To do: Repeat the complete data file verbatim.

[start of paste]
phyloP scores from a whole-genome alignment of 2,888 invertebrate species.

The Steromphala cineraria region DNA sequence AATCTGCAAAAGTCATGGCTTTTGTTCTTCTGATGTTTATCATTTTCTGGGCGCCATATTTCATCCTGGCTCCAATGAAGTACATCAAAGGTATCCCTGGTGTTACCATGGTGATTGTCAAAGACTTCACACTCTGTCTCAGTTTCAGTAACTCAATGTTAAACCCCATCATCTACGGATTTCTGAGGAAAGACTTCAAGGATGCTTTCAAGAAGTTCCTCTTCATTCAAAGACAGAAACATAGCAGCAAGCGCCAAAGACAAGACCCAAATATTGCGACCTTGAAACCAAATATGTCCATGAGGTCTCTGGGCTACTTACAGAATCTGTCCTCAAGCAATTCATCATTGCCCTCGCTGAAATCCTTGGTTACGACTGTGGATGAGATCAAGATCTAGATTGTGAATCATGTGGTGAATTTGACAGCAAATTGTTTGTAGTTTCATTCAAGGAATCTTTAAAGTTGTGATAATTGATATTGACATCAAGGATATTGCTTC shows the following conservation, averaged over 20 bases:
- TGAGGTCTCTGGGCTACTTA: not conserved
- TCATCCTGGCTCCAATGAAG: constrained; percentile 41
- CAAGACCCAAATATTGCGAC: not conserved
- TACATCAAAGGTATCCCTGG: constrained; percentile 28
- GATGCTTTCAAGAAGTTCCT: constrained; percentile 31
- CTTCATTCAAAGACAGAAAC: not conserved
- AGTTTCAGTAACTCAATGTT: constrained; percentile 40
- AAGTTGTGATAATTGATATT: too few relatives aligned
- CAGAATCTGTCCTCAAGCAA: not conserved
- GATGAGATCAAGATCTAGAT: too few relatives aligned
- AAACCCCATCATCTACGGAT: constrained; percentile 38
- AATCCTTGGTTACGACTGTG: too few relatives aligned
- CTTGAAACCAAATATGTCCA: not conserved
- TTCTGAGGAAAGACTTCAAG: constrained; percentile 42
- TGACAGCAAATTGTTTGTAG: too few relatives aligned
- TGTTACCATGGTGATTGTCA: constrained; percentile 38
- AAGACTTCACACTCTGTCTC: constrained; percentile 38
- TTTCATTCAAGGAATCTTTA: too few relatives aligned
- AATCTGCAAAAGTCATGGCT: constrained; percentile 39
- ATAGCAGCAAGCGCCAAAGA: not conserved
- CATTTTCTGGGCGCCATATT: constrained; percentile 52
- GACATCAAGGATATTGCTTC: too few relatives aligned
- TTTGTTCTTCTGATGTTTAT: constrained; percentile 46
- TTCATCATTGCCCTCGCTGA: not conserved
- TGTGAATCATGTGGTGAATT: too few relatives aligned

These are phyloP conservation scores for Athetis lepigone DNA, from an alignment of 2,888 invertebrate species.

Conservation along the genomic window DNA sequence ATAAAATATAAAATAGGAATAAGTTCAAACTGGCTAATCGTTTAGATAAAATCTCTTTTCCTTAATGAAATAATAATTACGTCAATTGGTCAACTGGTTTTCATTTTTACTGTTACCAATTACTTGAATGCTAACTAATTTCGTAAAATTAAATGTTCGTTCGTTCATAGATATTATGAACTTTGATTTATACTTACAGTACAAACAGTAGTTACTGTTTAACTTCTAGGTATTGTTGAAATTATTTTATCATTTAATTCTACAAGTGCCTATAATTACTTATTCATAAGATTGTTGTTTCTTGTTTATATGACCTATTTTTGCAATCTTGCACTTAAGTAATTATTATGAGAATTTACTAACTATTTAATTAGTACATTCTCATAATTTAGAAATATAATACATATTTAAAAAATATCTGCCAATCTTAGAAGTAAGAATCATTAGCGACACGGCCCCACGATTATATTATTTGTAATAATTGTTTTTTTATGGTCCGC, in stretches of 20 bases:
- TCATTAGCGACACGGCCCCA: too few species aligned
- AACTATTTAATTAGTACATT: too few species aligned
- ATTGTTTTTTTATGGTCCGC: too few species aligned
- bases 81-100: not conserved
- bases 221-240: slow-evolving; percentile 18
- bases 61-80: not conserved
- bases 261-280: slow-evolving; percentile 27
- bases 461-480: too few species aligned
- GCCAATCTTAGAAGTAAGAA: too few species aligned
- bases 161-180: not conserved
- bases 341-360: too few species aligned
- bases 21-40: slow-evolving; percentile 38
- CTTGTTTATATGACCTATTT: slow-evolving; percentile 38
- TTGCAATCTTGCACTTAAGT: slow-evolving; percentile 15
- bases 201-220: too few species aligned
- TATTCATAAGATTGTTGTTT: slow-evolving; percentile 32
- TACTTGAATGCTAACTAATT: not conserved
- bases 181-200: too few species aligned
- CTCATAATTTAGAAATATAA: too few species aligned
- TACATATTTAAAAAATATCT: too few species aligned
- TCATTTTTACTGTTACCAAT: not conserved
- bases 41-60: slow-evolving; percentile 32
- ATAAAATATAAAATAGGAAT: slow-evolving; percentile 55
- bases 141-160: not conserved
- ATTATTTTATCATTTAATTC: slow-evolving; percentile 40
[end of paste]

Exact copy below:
phyloP scores from a whole-genome alignment of 2,888 invertebrate species.

The Steromphala cineraria region DNA sequence AATCTGCAAAAGTCATGGCTTTTGTTCTTCTGATGTTTATCATTTTCTGGGCGCCATATTTCATCCTGGCTCCAATGAAGTACATCAAAGGTATCCCTGGTGTTACCATGGTGATTGTCAAAGACTTCACACTCTGTCTCAGTTTCAGTAACTCAATGTTAAACCCCATCATCTACGGATTTCTGAGGAAAGACTTCAAGGATGCTTTCAAGAAGTTCCTCTTCATTCAAAGACAGAAACATAGCAGCAAGCGCCAAAGACAAGACCCAAATATTGCGACCTTGAAACCAAATATGTCCATGAGGTCTCTGGGCTACTTACAGAATCTGTCCTCAAGCAATTCATCATTGCCCTCGCTGAAATCCTTGGTTACGACTGTGGATGAGATCAAGATCTAGATTGTGAATCATGTGGTGAATTTGACAGCAAATTGTTTGTAGTTTCATTCAAGGAATCTTTAAAGTTGTGATAATTGATATTGACATCAAGGATATTGCTTC shows the following conservation, averaged over 20 bases:
- TGAGGTCTCTGGGCTACTTA: not conserved
- TCATCCTGGCTCCAATGAAG: constrained; percentile 41
- CAAGACCCAAATATTGCGAC: not conserved
- TACATCAAAGGTATCCCTGG: constrained; percentile 28
- GATGCTTTCAAGAAGTTCCT: constrained; percentile 31
- CTTCATTCAAAGACAGAAAC: not conserved
- AGTTTCAGTAACTCAATGTT: constrained; percentile 40
- AAGTTGTGATAATTGATATT: too few relatives aligned
- CAGAATCTGTCCTCAAGCAA: not conserved
- GATGAGATCAAGATCTAGAT: too few relatives aligned
- AAACCCCATCATCTACGGAT: constrained; percentile 38
- AATCCTTGGTTACGACTGTG: too few relatives aligned
- CTTGAAACCAAATATGTCCA: not conserved
- TTCTGAGGAAAGACTTCAAG: constrained; percentile 42
- TGACAGCAAATTGTTTGTAG: too few relatives aligned
- TGTTACCATGGTGATTGTCA: constrained; percentile 38
- AAGACTTCACACTCTGTCTC: constrained; percentile 38
- TTTCATTCAAGGAATCTTTA: too few relatives aligned
- AATCTGCAAAAGTCATGGCT: constrained; percentile 39
- ATAGCAGCAAGCGCCAAAGA: not conserved
- CATTTTCTGGGCGCCATATT: constrained; percentile 52
- GACATCAAGGATATTGCTTC: too few relatives aligned
- TTTGTTCTTCTGATGTTTAT: constrained; percentile 46
- TTCATCATTGCCCTCGCTGA: not conserved
- TGTGAATCATGTGGTGAATT: too few relatives aligned

These are phyloP conservation scores for Athetis lepigone DNA, from an alignment of 2,888 invertebrate species.

Conservation along the genomic window DNA sequence ATAAAATATAAAATAGGAATAAGTTCAAACTGGCTAATCGTTTAGATAAAATCTCTTTTCCTTAATGAAATAATAATTACGTCAATTGGTCAACTGGTTTTCATTTTTACTGTTACCAATTACTTGAATGCTAACTAATTTCGTAAAATTAAATGTTCGTTCGTTCATAGATATTATGAACTTTGATTTATACTTACAGTACAAACAGTAGTTACTGTTTAACTTCTAGGTATTGTTGAAATTATTTTATCATTTAATTCTACAAGTGCCTATAATTACTTATTCATAAGATTGTTGTTTCTTGTTTATATGACCTATTTTTGCAATCTTGCACTTAAGTAATTATTATGAGAATTTACTAACTATTTAATTAGTACATTCTCATAATTTAGAAATATAATACATATTTAAAAAATATCTGCCAATCTTAGAAGTAAGAATCATTAGCGACACGGCCCCACGATTATATTATTTGTAATAATTGTTTTTTTATGGTCCGC, in stretches of 20 bases:
- TCATTAGCGACACGGCCCCA: too few species aligned
- AACTATTTAATTAGTACATT: too few species aligned
- ATTGTTTTTTTATGGTCCGC: too few species aligned
- bases 81-100: not conserved
- bases 221-240: slow-evolving; percentile 18
- bases 61-80: not conserved
- bases 261-280: slow-evolving; percentile 27
- bases 461-480: too few species aligned
- GCCAATCTTAGAAGTAAGAA: too few species aligned
- bases 161-180: not conserved
- bases 341-360: too few species aligned
- bases 21-40: slow-evolving; percentile 38
- CTTGTTTATATGACCTATTT: slow-evolving; percentile 38
- TTGCAATCTTGCACTTAAGT: slow-evolving; percentile 15
- bases 201-220: too few species aligned
- TATTCATAAGATTGTTGTTT: slow-evolving; percentile 32
- TACTTGAATGCTAACTAATT: not conserved
- bases 181-200: too few species aligned
- CTCATAATTTAGAAATATAA: too few species aligned
- TACATATTTAAAAAATATCT: too few species aligned
- TCATTTTTACTGTTACCAAT: not conserved
- bases 41-60: slow-evolving; percentile 32
- ATAAAATATAAAATAGGAAT: slow-evolving; percentile 55
- bases 141-160: not conserved
- ATTATTTTATCATTTAATTC: slow-evolving; percentile 40